It’s hard to say which was the most frightening; the day of our daughters life-threatening crash… or months later when we brought her home and realized how ill-prepared we were for the challenges ahead.
Shawn Coltharp

When your loved one returns home after a brain injury, it is normal to feel a wide range of emotions—from joy to fear to overwhelmed. 

A lack of available resources might mean your loved one returns home sooner than you feel comfortable. Your needs may include equipment, emotional support, transportation, or education. Service coordinators may be able to connect you with resources or facilities to help you shift from the hospital back home or to a long-term care facility.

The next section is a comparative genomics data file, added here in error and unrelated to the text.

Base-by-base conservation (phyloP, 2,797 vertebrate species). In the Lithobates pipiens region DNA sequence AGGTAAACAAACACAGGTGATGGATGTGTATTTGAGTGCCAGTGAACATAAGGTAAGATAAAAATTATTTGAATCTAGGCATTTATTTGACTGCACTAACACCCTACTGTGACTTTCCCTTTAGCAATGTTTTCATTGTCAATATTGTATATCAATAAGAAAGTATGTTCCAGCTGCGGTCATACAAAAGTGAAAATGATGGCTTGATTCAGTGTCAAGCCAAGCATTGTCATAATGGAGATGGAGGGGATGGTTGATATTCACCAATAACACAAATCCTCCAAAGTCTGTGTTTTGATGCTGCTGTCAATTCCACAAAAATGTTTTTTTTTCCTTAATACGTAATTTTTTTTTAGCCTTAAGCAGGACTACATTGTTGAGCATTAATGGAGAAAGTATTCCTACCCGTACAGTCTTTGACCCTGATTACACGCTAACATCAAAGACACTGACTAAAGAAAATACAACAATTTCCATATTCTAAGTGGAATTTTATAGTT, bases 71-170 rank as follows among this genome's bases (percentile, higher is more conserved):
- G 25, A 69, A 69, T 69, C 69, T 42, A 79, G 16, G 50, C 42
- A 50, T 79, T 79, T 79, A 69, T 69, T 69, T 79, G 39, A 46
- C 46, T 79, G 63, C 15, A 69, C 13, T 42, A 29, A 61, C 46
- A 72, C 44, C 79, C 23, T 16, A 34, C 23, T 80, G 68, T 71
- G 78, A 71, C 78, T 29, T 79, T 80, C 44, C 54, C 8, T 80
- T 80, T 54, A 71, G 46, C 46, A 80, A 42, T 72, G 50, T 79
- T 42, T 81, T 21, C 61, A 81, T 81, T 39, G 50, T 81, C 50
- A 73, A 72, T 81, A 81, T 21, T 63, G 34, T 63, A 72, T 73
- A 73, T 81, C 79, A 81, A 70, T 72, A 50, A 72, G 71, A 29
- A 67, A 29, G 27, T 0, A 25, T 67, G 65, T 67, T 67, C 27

Connecting with a community of other families and caregivers provides important emotional support as you adapt to a “new normal.” Your service coordinator can help you find a support group online or near you.

Remember you are not in this alone. Make it your duty to get others involved in the caretaking and to take care of yourself.
Jimmie Lee Morris
Service Coordinator

The Brain Injury Association of Tennessee (BIAT) is an awareness and advocacy organization dedicated to improving the lives of TBI survivors and their caregivers.

BIAT does not provide medical diagnoses, treatments, or advice. All medical treatments should be discussed with your provider.